Mountain

MTB world’s: Hermida defends himself after failing test

Olympic silver medalist José Antonio Hermida tearfully defended his innocence of doping after failing blood tests with high hematocrit levels on the eve of Sunday’s world championship cross-country race. Hermida broke down in tears during a press conference Saturday evening as he tried to explain that he’s been fighting the UCI for years to certify his naturally high hematocrit, which hovers around the official speed limit of 50 percent. “I have not taken any drugs, I have not done anything wrong,” said Hermida as he choked back tears. “At the moment, I feel like my career is in the hands

By Andrew Hood

Quin grabbed gold.

Quin grabbed gold.

Photo: Tom Moran

Hermida says he has a naturally high hematocrit

Hermida says he has a naturally high hematocrit

Photo: Jason Sumner

Olympic silver medalist José Antonio Hermida tearfully defended his innocence of doping after failing blood tests with high hematocrit levels on the eve of Sunday’s world championship cross-country race.

Hermida broke down in tears during a press conference Saturday evening as he tried to explain that he’s been fighting the UCI for years to certify his naturally high hematocrit, which hovers around the official speed limit of 50 percent.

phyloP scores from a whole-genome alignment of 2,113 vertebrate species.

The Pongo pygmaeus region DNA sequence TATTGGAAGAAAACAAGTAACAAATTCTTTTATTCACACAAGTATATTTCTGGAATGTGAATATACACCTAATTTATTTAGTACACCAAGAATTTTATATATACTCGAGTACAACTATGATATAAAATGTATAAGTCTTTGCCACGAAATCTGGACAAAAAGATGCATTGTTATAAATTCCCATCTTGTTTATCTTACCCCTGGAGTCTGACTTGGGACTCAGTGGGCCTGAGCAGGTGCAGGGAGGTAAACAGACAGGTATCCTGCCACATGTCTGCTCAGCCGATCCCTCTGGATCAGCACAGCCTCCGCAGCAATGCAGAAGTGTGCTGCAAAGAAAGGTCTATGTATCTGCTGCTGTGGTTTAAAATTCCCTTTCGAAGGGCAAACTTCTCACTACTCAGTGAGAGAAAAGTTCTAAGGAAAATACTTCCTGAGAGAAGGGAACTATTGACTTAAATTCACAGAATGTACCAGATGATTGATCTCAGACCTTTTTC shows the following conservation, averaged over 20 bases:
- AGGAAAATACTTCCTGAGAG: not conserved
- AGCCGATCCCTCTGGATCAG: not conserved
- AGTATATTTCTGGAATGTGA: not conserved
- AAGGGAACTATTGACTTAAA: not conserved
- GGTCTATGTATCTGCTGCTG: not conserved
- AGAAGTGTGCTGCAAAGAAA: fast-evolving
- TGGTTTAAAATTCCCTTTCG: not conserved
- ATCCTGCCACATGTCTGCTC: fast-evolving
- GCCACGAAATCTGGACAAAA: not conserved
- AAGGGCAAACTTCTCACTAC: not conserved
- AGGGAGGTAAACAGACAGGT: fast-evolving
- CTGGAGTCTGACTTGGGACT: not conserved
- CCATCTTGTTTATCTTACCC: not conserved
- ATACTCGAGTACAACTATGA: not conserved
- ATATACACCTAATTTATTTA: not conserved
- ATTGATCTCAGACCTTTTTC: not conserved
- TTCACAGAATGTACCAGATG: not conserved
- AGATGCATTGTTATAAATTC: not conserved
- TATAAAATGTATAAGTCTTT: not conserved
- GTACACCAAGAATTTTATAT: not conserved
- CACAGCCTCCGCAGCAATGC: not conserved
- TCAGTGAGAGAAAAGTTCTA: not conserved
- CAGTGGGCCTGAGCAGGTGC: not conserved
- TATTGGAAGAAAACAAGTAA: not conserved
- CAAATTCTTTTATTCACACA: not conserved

“I have not taken any drugs, I have not done anything wrong,” said Hermida as he choked back tears. “At the moment, I feel like my career is in the hands of the UCI. You can see how my life has changed from one to another.”

Hermida was tested along with the Spanish mountain bike team Friday morning, giving urine samples as well as blood samples that revealed a 50 percent hematocrit. UCI vampires returned Saturday morning and Hermida gave a reading of 52 percent, enough to earn him a required 15-day cooling off period.

“I asked the UCI to make another urine test on Saturday and another one on Sunday, but they refused,” Hermida said. “I have been trying to convince the UCI of my situation for years, but they won’t give me a certificate because my hematocrit level is not always above 50 percent.”

Hermida said he sent medical reports in 1997 and again in 1998 to demonstrate a naturally high hematocrit, but because it wasn’t consistently above 50 percent, the UCI wouldn’t give him an exemption. Hermida will travel Monday to the UCI headquarters in Switzerland to undergo more physical exams.

But in the meantime, Hermida said the damage is already done.

“The worst thing will be in a week when the urine samples reveal I have nothing in my system. They will say, ‘Okay, you are clean.’ The bad thing is that the rumors will always be there,” he said. “Everyone says stay calm, it’s only a ‘stop,’ not a positive. But a ‘stop’ just creates more rumors.”

Hermida is the second Spanish rider disqualified from the 2004 world championships, following Alejandro Diaz de la Peña’s failed test Friday.

Hermida’s failed test is another blockbuster in a string of drug busts rocking the mountain biking community. Defending world champion Filip Meirhaeghe failed an EPO test in June while Spanish Olympic team member Janet Puiggros Miranda failed an EPO test at the Spanish mountain bike championship in Candanchu on July 17.

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